HC Deb 14 February 1865 vol 177 cc231-4

asked Mr. Chancellor of the Exchequer, Is it the intention of the Government to institute any and what inquiry into our Railway system, with a view to future legislation, should such legislation appear practicable and advantageous? He was, by the rules of the House, prevented from making any observations, but as the right hon. Gentleman understood the object of his Question, he hoped that he would give a definite reply to it.


Sir, I am quite aware of the object of the lion, and learned Gentleman in asking this Question, and I will endeavour to give him a reply which shall be so perfectly definite as to admit of no misunderstanding as to the intentions of Her Majesty's Government, either on the part of the House or of the public. It is the intention of Her Majesty's Government to advise the Crown to appoint a Commission to inquire into the economical questions connected with our railway system—that is to say, into the cost of conveyance upon railways, and into the charges which are made by railway companies to the public. It is not their intention to take any step which could under any circumstances at all compromise or commit cither ourselves or Parliament with reference to any legislation upon a matter of this vast importance. The whole object of the measure that they propose to take is, to bring all the facts and information bearing upon the subject into a state in which it may be thoroughly available for Members of Parliament, and likewise for the public at large. Every one is quite aware that railway conveyance has now become one of the vital instruments by means of which the whole traffic and intercourse of this country are carried on, and, in point of fact, that it is the principal one among those instruments. Further, I think they are aware that the benefits derived by the country from the railway system have been in their own sphere immeasurable; and, of course, they are likewise aware that there are various difficulties which are found to exist in the application of the laws bearing upon the subject. For instance, that which is known as the provision for equal treatment under equal circumstances, is a matter which necessarily, and without the slightest blame to anyone, is full of difficulty in its application. It is known to Members of this House, and it is well known to Members of Her Majesty's Government, that a great feeling and a great anxiety exists among the productive classes of the community, not so much to the effect that any blame is attributable to the managers of railway companies, whose duty of course it is to obtain the best dividends they can for their shareholders, but rather in the shape of a desire to be informed whether it is possible, by any means that might be suggested, to effect a still further extension of those benefits which have up to this time been proved to be of such vital importance to the community. Therefore, I beg that it may be understood that it is not the intention of Her Majesty's Government to advise the appointment of any Commission that shall enter upon any question of policy. We are of opinion that if we were to do so we should be, if not prejudging the opinion of Parliament, in some degree by extraneous instruments trespassing upon ground which belongs to Parliament. It is simply into the economical facts of the case and the benefits that we should derive that any such commission should be authorized to inquire. We, of course, have taken into our consideration the question whether it would be desirable that this inquiry should be conducted by a Royal Commission or by a Committee of this House. If we were going to inquire into any matter of policy it would, undoubtedly, be far more useful to institute that inquiry by means of a Committee of this House than by means of a Commission. But we do not entertain any such intention. On the other hand, we have to take into account that the investigation of the charges and cost of railway conveyance, especially as regards the carriage of goods and minerals, is a subject so vast and so intricate, requiring such minute examination and such close application, that it would not be possible to expect of Members of this House, charged as they are with other duties, such devotion. Indeed, I doubt very much whether the limits of the Session would permit such devotion to it as would enable the inquiry to be conducted to a satisfactory conclusion. For these reasons we have determined upon giving the advice I have mentioned; and I hope that in a few days—at all events, in a very short time—I may be able to lay upon the table the terms of the Commission which it is our intention to advise Her Majesty to issue. In it hon. Gentlemen will find defined with accuracy and precision the purely economical nature of the inquiry.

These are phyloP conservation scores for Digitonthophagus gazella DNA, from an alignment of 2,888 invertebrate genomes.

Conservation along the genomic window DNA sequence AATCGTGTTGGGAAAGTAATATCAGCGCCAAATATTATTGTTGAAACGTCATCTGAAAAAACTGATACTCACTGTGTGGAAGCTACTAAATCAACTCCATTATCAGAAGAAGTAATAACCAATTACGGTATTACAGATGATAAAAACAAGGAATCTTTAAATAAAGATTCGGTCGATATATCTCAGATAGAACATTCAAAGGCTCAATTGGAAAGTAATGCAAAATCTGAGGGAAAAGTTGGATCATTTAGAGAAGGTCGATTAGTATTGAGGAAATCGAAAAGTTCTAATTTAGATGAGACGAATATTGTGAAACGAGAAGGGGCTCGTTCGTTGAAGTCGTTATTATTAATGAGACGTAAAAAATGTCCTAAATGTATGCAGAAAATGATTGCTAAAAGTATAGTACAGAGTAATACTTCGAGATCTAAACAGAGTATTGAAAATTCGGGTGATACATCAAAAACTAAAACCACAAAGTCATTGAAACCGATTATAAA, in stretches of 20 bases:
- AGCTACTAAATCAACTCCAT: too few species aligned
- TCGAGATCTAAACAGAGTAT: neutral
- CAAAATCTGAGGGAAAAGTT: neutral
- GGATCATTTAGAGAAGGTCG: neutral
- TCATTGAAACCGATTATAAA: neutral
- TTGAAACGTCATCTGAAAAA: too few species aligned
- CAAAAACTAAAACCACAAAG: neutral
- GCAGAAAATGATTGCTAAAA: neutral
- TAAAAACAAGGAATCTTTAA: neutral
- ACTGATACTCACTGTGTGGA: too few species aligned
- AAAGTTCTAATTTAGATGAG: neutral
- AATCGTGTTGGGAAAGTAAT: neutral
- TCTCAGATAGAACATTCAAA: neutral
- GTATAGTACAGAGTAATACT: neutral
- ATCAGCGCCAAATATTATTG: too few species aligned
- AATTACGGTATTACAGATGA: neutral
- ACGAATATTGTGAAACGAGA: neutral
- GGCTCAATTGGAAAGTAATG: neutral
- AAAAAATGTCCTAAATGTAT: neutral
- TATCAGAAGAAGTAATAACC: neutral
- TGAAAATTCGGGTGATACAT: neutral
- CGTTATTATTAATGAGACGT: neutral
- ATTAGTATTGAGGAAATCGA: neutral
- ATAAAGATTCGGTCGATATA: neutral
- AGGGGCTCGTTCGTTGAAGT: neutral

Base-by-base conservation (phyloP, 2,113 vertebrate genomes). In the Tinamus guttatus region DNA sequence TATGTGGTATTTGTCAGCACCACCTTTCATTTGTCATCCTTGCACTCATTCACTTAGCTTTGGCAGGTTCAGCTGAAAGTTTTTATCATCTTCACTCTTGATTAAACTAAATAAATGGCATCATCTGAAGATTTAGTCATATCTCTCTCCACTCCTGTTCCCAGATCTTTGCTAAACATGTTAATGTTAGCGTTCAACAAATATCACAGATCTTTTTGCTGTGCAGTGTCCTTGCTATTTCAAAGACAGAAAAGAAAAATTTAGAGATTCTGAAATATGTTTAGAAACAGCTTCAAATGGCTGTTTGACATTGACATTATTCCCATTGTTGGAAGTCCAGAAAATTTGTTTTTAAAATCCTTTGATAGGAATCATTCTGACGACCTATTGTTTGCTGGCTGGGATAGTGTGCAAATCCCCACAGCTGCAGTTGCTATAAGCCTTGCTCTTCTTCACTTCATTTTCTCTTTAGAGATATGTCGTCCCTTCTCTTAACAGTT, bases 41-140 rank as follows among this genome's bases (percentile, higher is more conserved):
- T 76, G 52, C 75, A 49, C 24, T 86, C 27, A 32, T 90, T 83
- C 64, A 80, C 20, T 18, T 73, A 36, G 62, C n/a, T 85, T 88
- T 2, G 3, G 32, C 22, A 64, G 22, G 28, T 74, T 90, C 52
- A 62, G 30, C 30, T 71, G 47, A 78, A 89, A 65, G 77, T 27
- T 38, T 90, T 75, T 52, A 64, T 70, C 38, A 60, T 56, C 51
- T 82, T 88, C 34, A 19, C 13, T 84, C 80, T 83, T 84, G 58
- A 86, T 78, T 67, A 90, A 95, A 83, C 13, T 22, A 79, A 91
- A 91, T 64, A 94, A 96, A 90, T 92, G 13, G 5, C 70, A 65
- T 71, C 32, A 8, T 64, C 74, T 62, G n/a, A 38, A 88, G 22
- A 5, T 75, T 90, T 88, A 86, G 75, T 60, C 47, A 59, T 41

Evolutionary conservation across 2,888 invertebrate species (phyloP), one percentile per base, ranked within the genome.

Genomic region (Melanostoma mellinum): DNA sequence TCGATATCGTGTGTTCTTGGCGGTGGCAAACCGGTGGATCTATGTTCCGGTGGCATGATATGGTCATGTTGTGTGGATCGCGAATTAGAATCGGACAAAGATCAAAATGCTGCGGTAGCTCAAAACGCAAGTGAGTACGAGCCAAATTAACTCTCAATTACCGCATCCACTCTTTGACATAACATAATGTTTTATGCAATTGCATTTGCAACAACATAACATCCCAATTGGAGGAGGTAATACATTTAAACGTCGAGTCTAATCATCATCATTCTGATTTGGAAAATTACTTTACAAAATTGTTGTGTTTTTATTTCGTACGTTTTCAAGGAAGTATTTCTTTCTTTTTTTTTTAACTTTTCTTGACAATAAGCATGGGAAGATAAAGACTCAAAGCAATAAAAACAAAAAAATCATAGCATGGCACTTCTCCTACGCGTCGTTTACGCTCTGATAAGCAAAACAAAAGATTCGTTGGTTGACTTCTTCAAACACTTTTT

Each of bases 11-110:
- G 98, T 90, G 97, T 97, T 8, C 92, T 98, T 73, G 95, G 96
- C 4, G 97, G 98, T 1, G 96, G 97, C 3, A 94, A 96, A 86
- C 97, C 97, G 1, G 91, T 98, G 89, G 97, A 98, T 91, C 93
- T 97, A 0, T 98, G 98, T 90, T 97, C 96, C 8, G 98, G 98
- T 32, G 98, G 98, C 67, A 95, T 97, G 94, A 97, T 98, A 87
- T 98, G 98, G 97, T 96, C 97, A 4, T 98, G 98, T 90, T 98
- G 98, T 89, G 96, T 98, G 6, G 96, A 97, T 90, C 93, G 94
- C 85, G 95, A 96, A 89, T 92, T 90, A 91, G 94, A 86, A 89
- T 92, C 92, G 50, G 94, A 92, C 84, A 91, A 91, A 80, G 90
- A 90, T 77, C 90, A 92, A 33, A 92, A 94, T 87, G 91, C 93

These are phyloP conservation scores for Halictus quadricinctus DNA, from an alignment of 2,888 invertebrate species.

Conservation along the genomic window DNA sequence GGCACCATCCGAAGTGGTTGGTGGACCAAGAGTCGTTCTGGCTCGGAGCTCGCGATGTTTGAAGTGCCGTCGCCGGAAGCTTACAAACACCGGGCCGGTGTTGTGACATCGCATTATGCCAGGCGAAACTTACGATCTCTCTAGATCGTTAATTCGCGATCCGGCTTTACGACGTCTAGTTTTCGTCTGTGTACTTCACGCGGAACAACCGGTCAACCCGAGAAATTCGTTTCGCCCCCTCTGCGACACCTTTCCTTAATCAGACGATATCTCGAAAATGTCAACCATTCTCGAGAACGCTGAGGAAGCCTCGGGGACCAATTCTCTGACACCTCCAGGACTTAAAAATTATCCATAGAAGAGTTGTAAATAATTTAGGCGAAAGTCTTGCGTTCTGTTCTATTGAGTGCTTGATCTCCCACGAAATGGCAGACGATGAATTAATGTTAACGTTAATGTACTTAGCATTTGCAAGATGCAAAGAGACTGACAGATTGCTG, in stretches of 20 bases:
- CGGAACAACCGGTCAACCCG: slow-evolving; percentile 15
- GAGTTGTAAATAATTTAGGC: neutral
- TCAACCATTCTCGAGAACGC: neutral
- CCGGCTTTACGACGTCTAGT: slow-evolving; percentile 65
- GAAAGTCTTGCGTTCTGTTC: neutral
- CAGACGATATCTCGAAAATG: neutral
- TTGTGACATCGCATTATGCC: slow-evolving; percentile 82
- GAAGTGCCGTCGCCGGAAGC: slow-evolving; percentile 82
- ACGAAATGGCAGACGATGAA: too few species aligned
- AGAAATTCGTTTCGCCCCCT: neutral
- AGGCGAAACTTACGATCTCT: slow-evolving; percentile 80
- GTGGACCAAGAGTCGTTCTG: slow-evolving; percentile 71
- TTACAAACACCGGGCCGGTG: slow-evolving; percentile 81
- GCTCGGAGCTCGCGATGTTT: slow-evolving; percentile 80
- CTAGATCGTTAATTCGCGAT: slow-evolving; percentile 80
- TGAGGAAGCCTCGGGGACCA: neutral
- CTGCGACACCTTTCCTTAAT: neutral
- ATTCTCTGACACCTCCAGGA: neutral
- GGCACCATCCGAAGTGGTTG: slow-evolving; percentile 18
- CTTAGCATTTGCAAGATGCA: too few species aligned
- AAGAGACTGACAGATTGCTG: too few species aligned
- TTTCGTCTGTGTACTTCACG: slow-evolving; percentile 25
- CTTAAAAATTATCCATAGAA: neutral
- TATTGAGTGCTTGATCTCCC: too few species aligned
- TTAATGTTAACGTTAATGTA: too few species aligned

The right hon. Gentleman says he will confine the inquiry to the conveyance of goods and passengers. I would suggest to him that it would be well to extend the area of the Commission so as to investigate into the circumstances which lead to the creation of railways.


I understand that my right hon. Friend proposes to lay the terms of the Commission upon the table. Might it not be advantageous both to the Government and the House, and also to the community, that he should move an Address to the Crown for the appointment of a Commission, so as to give him an opportunity of either adding to or modifying the terms which he may lay upon the table?

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